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Instead, he mourns lost friends and past times, and in general the sense that he is getting older.Youth seems to be the great loss in sonnet 30 and regrets for a life that he might live differently if he could, and so when the speaker thinks of his friend here, his “losses are restored,” which refers more to experience in general rather than the “outcast state” in the other poem.
The uses of "state" unify the sonnet's three different sections: the first eight lines, lines 9 through 12, and the concluding couplet, lines 13 and 14.
Additionally, the different meanings of state — as a mood and as a lot in life — contrast the poet's sense of a failed and defeated life to his exhilaration in recalling his friendship with the youth. Removing #book# from your Reading List will also remove any bookmarked pages associated with this title.
You are right in saying that these two sonnets are extremely similar.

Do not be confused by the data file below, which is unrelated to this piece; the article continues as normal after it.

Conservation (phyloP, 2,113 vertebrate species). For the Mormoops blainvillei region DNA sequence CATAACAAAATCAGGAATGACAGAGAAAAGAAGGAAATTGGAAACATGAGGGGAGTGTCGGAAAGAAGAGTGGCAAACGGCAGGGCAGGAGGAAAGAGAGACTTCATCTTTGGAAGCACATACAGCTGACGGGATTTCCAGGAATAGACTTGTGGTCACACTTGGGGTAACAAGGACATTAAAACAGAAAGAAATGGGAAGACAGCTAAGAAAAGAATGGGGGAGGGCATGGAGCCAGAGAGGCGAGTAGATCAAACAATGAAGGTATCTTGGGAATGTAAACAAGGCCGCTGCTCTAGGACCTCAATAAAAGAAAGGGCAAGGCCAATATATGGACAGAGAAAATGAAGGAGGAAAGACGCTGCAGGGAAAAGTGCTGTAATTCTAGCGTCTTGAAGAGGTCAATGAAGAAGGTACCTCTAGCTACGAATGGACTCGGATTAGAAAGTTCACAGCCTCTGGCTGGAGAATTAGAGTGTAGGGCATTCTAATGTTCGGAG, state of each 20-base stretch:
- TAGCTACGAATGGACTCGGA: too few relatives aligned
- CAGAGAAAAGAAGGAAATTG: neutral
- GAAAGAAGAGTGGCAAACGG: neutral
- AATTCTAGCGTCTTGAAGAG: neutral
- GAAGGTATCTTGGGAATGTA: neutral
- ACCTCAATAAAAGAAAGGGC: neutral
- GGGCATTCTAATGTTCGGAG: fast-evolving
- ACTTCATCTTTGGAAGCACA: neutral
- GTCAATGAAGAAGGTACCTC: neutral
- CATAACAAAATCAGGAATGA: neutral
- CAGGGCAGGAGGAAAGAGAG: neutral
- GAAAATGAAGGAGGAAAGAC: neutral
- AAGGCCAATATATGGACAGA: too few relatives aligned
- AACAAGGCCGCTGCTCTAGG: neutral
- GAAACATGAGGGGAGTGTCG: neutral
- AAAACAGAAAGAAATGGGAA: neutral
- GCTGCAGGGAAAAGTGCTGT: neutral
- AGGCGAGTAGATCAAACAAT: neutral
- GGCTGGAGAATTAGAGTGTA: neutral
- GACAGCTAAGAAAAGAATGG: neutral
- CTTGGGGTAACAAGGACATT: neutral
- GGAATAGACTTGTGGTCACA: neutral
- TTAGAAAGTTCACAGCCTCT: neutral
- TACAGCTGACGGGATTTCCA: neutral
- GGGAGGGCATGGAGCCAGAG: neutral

Shakespeare's sonnets are believed to have been written in the order in which they are now numbered, and this is often evident in the continuation of theme across two or three sonnets, obviously reflecting the poet's present preoccupation.
This is Shakespeare at his most troubled and uncertain.
Essay Sonnet 29
When Shakespeare wrote this poem, the highly contagious plague hit London and hundreds were ill. This would have been financially devastating to Shakespeare.
Both Sonnet 29 and Sonnet 30 are ultimately an address to the speaker's "dear friend" (30) and "sweet love" (29), thoughts of whom can immediately...
Both Sonnet 29 and Sonnet 30 are ultimately an address to the speaker's "dear friend" (30) and "sweet love" (29), thoughts of whom can immediately lift the poet from his misery.
Not much is known about Shakespeare’s personal life; therefore, it is impossible to make assumptions about the romantic aspect of these poems. It has fourteen lines with three quatrains [4 line verses] and a couplet at the end. The first eight lines of Shakespeare’s sonnet always present an argument which shows his unhappiness with what he does.
Beginning with the ninth line, “yet,” —, present a splendid image of a morning lark that "sings hymns at heaven's gate." This image epitomizes the poet's delightful memory of his friendship with the youth and compensates for the misfortunes he has lamented.